Capital Region

Mental health, addiction groups seek additional state funding

Steve Klein stands in front of Mohawk Opportunities on Nott Terrace in Schenectady Thursday, December 16, 2021.

Steve Klein stands in front of Mohawk Opportunities on Nott Terrace in Schenectady Thursday, December 16, 2021.

ALBANY — Local organizations combating issues surrounding mental health and addiction are calling for additional state funding in light of what they described as a crisis brought on by an increased demand for their services and dwindling staff due to worker fatigue caused by the pandemic.

Leaders from several Schenectady-based organizations, during a press event in Albany on Thursday, said the current circumstances are untenable and fear the situation will worsen as winter sets in and the virus continues to surge.

“Right now it’s a crisis, but it could become a catastrophe,” said Steve Klein, executive director of Mohawk Opportunities, which provides stable housing and treatment services to those dealing with mental health issues and addiction throughout Schenectady County. The organization has 450 clients, including 200 living in group homes and certified housing units.

Klein joined around a dozen organizations calling on Gov. Kathy Hochul to make what they called “long overdue” investments in community organizations dealing with issues of mental health in next year’s state budget, including a 5.4% cost of living adjustment for workers and an additional $500 million to make up for past increases that failed to materialize in the budget for more than a decade.

The money, the group said, is needed to fill vacant positions and bolster wages in order to address the growing backlog of individuals seeking treatment and retain staff that have for years been underpaid.

The Hochul administration did not return a request for comment, though advocates on Thursday said they are hopeful lawmakers will take up the issue when the Legislature reconvenes next month.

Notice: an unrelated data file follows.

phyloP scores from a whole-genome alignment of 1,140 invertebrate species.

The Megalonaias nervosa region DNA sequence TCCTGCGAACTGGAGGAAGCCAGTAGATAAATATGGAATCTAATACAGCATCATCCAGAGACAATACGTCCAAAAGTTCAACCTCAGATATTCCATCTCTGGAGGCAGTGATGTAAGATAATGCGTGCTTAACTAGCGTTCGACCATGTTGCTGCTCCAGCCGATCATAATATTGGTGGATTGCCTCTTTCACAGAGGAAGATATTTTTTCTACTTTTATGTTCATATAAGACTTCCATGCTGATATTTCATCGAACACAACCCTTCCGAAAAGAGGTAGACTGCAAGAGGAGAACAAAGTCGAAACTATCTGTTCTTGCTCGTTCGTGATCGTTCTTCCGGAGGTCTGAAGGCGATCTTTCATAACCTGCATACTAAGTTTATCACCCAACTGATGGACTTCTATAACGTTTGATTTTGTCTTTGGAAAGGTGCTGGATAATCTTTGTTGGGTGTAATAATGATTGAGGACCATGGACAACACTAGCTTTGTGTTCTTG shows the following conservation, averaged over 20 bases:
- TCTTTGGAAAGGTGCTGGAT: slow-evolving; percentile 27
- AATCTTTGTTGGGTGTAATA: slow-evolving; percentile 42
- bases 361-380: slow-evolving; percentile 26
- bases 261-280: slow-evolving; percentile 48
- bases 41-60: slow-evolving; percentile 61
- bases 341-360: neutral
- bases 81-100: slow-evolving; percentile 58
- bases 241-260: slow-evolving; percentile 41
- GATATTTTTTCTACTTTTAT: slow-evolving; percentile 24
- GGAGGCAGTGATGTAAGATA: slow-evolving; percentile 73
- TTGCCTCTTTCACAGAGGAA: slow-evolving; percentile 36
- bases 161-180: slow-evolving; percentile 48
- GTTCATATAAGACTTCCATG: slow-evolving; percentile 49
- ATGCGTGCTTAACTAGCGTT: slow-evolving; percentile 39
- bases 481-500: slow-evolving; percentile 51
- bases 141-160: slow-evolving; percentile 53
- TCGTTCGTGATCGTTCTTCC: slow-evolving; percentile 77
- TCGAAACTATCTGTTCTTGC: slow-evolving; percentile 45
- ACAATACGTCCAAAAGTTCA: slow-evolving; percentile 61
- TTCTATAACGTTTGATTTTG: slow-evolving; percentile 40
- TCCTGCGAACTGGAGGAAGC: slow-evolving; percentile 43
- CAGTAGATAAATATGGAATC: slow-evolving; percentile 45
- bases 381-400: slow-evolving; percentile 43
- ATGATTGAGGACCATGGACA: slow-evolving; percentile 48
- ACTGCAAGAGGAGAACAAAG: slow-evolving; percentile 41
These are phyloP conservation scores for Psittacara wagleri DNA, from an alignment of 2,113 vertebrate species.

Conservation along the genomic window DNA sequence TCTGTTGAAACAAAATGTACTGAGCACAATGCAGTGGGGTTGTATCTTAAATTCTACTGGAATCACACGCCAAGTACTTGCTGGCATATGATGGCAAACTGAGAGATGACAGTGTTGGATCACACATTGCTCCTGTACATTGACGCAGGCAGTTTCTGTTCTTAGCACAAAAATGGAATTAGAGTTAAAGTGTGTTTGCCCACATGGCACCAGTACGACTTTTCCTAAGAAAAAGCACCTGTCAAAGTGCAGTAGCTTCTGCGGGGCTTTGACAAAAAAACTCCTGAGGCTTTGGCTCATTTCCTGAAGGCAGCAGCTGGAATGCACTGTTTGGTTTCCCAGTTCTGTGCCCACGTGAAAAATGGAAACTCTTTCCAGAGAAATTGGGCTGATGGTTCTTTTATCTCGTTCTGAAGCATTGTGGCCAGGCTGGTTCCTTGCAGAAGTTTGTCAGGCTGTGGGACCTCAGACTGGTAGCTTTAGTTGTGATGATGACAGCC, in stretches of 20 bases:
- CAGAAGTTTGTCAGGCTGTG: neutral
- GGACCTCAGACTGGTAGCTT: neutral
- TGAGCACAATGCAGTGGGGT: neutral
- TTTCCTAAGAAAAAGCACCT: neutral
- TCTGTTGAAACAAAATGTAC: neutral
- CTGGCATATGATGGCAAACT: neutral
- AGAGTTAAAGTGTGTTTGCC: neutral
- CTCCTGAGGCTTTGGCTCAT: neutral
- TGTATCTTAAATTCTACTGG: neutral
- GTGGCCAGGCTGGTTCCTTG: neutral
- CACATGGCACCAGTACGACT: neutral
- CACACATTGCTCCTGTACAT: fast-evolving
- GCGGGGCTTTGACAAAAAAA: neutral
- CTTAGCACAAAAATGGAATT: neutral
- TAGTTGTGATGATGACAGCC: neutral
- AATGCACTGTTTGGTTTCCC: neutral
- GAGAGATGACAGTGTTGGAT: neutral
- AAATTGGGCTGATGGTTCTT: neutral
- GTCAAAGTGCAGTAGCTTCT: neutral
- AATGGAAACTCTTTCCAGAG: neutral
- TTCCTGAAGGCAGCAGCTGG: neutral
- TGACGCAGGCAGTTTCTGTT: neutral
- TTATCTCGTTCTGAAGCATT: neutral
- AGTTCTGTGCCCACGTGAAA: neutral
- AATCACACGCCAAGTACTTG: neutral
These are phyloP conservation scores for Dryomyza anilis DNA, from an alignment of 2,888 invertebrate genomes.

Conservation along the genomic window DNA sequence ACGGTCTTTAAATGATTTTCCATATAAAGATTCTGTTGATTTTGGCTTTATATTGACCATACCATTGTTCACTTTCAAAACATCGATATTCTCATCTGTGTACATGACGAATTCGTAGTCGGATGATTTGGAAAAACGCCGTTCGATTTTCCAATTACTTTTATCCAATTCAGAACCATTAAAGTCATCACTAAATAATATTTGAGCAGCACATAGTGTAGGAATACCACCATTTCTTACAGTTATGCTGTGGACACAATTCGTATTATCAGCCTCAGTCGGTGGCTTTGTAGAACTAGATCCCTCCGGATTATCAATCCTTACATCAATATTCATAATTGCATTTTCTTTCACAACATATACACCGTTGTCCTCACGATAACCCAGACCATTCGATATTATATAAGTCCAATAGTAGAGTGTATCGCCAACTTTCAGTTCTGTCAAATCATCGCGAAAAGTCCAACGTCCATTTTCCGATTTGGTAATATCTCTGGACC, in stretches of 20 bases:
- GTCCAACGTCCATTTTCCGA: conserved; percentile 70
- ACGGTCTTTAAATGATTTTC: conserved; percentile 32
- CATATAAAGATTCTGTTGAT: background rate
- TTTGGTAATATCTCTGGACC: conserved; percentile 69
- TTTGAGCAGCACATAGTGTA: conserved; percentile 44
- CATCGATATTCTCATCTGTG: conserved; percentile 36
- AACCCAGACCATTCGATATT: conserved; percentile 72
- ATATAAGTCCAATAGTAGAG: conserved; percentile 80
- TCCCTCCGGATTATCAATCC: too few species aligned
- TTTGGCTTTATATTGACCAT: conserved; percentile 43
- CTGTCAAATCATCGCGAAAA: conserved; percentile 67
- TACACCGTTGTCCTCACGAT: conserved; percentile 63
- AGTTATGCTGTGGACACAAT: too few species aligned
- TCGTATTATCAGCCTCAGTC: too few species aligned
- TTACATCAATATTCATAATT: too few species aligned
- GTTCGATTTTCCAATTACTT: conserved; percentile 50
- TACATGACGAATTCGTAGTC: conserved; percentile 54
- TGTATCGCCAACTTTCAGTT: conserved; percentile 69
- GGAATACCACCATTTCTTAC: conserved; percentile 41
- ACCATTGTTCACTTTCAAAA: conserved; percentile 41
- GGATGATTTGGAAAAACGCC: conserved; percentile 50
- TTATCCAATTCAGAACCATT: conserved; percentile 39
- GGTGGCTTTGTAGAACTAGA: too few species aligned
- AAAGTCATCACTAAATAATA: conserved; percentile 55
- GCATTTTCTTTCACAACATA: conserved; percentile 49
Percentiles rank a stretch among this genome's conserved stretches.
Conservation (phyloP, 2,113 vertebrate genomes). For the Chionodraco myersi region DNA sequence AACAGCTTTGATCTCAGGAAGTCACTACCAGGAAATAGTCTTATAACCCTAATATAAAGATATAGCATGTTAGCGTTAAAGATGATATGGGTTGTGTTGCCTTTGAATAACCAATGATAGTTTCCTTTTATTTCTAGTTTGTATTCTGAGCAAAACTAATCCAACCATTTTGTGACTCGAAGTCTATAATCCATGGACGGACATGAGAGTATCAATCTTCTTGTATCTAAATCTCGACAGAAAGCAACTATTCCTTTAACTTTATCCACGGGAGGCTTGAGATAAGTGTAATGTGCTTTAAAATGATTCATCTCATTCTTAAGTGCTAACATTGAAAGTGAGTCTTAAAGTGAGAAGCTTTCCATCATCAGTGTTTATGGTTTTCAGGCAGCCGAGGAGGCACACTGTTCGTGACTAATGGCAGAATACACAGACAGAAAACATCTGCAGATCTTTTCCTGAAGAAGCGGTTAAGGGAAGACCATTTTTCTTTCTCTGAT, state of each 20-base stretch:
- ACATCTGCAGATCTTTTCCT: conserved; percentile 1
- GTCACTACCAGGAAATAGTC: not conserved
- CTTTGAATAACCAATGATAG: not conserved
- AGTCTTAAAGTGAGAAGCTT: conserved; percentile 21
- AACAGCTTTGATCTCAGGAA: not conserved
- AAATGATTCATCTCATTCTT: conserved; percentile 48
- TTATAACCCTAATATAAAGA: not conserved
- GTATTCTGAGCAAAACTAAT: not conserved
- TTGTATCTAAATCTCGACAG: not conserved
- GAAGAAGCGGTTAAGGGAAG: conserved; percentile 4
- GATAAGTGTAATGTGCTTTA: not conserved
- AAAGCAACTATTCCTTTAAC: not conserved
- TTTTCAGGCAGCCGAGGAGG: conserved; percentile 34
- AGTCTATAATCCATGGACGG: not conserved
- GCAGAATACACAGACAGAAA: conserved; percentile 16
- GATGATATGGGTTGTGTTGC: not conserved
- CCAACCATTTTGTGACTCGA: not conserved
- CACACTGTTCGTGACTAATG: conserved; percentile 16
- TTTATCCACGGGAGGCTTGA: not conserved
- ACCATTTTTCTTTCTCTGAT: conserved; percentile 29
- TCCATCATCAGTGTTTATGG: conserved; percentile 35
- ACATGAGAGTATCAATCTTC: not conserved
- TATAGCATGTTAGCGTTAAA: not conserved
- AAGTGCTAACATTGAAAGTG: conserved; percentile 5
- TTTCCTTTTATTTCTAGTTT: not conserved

“We have a governor that has been talking about these issues, but the rubber meets the road when the budget comes out,” said Glenn Liebman, CEO of Mental Health Association in New York State, Inc., a nonprofit working to end the stigma associated with mental illness.

Klein, meanwhile, said one in three positions at Mohawk Opportunities is vacant and retaining staff has been an ongoing issue since the pandemic set in last March, with many leaving the field for less strenuous work that often pays higher wages.

Half of the organization’s clinical staff — which make just over $15 an hour — employed in January have left, and finding candidates willing to fill the positions has been difficult, said Klein, who said workers are “grossly underpaid.”

With additional state funding, he hopes to increase wages to over $20 an hour.

Of the organization’s 60 employees — who have been working extensive overtime to cover the 24 vacant positions — 43% have been with the organization for less than a year, according to Klein.

He attributed the turnover to stagnant wages and increased workload, which can be attributed to a lack of state funding and the pandemic, respectively, and said the quick turnover creates an unstable environment at a time when stability is paramount.